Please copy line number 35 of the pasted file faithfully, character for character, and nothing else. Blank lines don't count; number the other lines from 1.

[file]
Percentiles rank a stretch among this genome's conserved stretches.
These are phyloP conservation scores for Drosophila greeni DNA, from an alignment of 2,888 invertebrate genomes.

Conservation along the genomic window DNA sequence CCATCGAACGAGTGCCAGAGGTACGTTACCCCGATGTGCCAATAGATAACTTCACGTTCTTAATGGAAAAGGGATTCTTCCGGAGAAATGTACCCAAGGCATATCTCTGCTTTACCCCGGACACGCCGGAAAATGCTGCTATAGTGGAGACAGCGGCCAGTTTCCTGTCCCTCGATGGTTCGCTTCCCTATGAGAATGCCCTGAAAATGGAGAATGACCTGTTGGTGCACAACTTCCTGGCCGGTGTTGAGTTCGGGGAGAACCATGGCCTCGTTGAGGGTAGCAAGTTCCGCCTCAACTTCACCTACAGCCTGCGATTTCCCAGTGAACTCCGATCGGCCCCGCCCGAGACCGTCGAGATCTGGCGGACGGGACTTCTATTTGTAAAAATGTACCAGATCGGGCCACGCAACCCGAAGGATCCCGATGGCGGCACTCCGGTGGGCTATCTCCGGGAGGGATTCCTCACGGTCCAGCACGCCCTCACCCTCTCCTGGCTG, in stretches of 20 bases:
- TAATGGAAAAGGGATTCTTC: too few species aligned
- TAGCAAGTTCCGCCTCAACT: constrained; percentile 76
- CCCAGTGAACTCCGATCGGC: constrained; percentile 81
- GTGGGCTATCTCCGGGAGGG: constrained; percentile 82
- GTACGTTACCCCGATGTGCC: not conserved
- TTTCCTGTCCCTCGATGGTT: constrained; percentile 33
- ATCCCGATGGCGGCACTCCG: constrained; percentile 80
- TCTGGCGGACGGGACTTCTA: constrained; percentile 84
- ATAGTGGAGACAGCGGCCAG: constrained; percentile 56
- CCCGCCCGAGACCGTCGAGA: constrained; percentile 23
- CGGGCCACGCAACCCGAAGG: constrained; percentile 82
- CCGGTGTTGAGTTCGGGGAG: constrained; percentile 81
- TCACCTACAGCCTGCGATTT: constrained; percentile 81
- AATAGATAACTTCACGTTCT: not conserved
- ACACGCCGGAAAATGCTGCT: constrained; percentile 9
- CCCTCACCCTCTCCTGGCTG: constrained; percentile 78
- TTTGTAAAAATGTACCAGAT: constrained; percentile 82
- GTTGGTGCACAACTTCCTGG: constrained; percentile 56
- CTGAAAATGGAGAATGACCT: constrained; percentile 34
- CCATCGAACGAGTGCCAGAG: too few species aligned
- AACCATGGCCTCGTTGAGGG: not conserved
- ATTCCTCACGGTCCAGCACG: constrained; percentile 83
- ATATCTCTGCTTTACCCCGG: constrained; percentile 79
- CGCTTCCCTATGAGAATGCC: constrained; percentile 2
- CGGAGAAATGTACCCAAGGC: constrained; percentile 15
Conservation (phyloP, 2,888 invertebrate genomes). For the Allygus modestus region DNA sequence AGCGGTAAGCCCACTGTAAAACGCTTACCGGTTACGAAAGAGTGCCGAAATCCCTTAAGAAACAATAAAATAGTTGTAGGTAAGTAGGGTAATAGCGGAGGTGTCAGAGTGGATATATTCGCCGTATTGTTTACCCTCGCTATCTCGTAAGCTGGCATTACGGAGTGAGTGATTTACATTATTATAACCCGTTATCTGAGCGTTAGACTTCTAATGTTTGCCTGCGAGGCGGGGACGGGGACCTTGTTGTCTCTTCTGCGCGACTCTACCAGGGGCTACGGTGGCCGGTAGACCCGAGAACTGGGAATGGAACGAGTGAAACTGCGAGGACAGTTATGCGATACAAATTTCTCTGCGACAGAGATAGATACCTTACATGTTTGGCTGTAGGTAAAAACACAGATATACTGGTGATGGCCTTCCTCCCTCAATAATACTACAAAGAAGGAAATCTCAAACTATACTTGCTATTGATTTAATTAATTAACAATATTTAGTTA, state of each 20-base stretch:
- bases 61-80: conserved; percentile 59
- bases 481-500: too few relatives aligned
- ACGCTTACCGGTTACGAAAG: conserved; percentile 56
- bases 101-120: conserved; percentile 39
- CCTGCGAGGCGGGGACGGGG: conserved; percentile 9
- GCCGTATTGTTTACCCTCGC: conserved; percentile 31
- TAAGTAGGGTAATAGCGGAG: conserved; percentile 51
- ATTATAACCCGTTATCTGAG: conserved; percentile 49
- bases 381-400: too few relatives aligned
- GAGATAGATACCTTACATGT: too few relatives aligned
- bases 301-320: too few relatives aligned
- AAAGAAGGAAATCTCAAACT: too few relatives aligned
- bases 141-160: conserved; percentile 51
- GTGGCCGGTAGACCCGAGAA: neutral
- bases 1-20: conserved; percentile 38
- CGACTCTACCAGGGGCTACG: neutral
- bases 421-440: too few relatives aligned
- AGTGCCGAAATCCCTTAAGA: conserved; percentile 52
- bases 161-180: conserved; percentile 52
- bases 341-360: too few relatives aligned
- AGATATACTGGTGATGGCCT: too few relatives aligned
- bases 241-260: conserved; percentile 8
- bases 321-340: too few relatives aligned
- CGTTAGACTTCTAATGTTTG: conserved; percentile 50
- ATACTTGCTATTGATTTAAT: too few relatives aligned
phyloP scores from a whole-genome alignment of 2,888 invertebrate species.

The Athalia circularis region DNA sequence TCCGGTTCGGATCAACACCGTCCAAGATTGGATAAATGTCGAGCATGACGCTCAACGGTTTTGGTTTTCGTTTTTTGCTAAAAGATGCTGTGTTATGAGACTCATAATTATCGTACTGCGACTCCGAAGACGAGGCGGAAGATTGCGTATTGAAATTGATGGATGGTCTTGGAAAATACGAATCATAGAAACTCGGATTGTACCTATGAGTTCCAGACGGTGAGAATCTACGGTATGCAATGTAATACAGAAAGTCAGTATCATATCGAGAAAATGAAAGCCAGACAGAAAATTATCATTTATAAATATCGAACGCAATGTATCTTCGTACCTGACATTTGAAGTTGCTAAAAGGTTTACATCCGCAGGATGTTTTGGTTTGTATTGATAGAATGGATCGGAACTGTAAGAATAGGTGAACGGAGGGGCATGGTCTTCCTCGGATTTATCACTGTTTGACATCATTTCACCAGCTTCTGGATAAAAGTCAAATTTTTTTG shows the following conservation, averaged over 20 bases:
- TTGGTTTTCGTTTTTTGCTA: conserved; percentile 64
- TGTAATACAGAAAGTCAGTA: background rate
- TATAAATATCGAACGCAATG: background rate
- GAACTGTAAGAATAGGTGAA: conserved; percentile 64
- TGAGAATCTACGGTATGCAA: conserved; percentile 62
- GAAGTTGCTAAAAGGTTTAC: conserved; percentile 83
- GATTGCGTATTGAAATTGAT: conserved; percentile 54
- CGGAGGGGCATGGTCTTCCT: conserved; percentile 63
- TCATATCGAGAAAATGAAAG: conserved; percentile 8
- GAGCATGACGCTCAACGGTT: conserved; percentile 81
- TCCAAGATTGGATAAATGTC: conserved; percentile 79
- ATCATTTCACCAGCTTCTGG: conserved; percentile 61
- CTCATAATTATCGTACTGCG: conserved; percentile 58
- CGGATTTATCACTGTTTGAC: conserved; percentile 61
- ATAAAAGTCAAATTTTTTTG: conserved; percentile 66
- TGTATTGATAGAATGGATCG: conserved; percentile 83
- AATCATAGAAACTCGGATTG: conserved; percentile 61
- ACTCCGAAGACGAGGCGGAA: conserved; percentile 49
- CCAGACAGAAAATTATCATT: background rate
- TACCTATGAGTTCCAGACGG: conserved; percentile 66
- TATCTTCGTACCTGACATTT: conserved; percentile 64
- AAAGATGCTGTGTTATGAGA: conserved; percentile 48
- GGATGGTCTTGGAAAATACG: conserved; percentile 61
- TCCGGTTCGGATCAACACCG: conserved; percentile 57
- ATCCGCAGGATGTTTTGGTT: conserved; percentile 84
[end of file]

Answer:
- GCCGTATTGTTTACCCTCGC: conserved; percentile 31